django-3k / fiji_release_notes.txt

					Team Fiji Release Notes

Our goal was this project was to port the Django source code from its native 
Python 2 to Python 3. This release does not manage to achieve a complete port. 
Instead, we ported everything using a Python converter called Python 2to3 to get
a base Python 3 code, and then fix the test suite so that it would completely 
pass. The test cases we focused on were related to the SQLite3 backend and web 
development server.

The following document outlines Team Fiji's progress, which includes the tasks 
taken on, any difficulty encountered, and all the solutions implemented.

			Conversion specific issues relating to doctests

A good portion of Django's test suite is comprised of doctests. The initial 
conversion process with Martin v. Lowis' django-3k however yields a surprisingly
bad result for a doctest test-suite run. We found a number of issues specific 
to Python 2 vs. Python 3 implementation that contribute to a large number of 
failing doctest cases, which we will detail in the following documentation.

First of all, please note that Django's module is the module 
responsible for the implementation and execution of doctest functionalities. 
Extra caution should be made to distinguish between Django's and 
Python's, the latter being a module that the Python community 
actively supports and the former being Django community's own adaptation of, which enables us to implement a lot of interesting custom 
functionalities within the doctest framework. The module can be 
found in test/

The most immediate issue that we fixed was the fact that all doctest cases 
testing for an expected Exception all returned errors and aborted the running of
the test suite, which made it hard for developers to gauge the extent to which 
the test cases work in Python 3. This issue originates from the fact that 
Python 3's exception stack trace mechanism had changed from its 2.x 
predecessor. Appropriate restructuring of the doctest code has been applied to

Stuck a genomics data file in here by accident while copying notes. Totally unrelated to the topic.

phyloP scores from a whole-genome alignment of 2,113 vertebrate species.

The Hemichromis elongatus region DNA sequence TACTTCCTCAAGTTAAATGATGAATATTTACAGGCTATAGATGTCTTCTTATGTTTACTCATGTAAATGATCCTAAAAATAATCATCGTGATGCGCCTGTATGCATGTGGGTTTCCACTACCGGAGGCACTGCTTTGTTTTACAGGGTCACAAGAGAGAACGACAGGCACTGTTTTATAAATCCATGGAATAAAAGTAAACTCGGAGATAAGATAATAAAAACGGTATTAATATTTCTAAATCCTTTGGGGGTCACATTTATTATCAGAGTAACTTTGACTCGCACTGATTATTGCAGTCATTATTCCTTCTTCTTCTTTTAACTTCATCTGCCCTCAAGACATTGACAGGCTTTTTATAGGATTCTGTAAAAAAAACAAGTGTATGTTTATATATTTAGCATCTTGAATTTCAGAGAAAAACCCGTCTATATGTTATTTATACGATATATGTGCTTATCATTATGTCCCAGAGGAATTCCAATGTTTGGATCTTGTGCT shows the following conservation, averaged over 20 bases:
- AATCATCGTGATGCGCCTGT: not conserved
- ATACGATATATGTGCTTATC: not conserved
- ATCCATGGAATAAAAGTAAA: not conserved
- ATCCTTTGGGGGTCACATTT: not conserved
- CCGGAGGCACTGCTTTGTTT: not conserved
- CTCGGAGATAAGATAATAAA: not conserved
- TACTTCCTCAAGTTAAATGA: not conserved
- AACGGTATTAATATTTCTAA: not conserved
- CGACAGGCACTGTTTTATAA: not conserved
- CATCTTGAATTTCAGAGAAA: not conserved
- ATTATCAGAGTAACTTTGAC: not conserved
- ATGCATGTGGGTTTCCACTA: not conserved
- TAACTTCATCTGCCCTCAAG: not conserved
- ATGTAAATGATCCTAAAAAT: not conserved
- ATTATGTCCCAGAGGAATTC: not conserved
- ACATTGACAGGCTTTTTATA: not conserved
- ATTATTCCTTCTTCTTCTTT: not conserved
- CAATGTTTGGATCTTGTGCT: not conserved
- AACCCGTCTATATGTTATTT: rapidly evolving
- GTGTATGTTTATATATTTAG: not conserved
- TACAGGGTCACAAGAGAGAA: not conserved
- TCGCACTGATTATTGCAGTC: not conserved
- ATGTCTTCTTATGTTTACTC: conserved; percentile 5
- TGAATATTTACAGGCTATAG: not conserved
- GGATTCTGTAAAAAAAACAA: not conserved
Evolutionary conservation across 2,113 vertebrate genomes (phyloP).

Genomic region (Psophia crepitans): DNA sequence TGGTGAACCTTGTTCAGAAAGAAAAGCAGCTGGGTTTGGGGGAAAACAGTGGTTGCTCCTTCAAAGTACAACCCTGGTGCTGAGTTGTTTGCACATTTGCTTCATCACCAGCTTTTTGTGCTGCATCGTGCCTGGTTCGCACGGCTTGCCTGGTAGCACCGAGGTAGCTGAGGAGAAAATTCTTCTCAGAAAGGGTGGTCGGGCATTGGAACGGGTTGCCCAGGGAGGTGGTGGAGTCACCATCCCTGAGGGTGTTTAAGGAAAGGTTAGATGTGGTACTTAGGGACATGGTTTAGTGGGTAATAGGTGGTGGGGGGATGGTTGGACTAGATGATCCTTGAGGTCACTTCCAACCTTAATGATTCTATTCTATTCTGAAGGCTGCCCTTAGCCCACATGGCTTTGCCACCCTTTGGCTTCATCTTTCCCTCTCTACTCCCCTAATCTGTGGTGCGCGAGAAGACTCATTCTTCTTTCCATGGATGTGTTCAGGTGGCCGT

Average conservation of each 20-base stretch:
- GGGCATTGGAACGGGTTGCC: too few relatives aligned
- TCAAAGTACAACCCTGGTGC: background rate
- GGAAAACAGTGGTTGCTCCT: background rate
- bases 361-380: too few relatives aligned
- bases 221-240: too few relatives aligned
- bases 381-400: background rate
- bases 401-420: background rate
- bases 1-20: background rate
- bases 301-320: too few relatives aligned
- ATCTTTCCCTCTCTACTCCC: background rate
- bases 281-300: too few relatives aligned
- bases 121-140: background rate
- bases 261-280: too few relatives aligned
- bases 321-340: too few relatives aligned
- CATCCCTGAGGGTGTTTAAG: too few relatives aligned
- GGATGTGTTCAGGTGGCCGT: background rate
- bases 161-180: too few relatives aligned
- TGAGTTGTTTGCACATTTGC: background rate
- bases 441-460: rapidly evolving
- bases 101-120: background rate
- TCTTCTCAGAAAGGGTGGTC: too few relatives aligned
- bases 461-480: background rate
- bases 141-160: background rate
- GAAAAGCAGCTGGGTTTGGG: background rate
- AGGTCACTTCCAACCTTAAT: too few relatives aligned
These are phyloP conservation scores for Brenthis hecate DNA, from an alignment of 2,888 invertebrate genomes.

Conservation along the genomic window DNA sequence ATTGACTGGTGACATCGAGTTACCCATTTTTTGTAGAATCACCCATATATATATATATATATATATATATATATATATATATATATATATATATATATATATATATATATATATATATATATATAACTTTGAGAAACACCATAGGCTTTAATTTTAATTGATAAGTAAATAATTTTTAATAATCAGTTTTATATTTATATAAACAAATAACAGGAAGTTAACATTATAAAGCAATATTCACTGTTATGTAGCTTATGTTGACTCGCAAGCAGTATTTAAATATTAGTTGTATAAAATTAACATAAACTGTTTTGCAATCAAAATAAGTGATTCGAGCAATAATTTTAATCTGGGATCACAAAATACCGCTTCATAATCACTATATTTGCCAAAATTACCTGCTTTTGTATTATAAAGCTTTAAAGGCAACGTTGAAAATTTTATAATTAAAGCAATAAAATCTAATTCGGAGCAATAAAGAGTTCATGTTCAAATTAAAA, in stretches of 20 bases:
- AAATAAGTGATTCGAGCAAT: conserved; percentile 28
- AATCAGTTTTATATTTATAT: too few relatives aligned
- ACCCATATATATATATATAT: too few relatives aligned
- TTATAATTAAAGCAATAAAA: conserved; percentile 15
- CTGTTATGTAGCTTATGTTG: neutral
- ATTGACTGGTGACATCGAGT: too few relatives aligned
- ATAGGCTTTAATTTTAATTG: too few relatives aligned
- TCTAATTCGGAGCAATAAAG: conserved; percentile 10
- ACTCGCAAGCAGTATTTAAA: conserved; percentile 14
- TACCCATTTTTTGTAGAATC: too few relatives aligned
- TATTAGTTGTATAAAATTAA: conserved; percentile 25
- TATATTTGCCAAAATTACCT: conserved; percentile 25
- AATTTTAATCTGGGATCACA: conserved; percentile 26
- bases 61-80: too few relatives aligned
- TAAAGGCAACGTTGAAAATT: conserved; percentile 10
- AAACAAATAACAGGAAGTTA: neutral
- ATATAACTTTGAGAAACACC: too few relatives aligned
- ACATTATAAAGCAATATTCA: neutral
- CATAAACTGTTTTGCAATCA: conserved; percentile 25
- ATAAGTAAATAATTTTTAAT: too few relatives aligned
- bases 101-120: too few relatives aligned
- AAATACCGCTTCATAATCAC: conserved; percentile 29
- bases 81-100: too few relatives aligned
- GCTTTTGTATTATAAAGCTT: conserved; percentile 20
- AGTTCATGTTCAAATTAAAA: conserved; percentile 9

Python's, but since Django's differ from Python's a 
custom fix had to be applied.

Another prevalent issue that affect the entire test suite was the fact that 
existing doctest cases expect the old 2.x Unicoded string, whereas in Python 3.x
all strings are already Unicode. A vast majority of test cases that 
specifically test for Unicode compatibility still expect strings output that 
begin with a leading u (which denote Unicode type string in Python 2.x) and 
consequently fail when Python 3.x return a normal string without leading u. 
To address this issue, we implemented a custom displayhook in that 
intercept output of Python doctest results and strip away leading u'' and b'' 
(which denote byte string, a special type of string in Python 3.x but 
non-existent in 2.x). We had invested efforts in making sure that the custom 
py3_displayhook can withstand the variety of test cases conceived of by Django 
developers, including but not limited to: output of strings, lists, tuples, 
dictionaries, looped outputs, reprs of data types, single quotes vs. double 
quotes, None types, etc.

Another issue related to disparity between Python 2.x and 3.x had to do with the
changes made by the Python community in regards to error messages. For 
instance, the wording of an error message for TypeError had changed slightly in
Python 3.x and thus caused doctests to fail, because they had not expected the 
different wording. We had fixed this issue.

In other cases where the fix would be difficult to implement in, the
change had to made to the actual test case. For instance, if the doctest wants 
a bytestring representation of a unicode value as the expected ouput, then the 
source has to be forced to display in bytestring representation as well because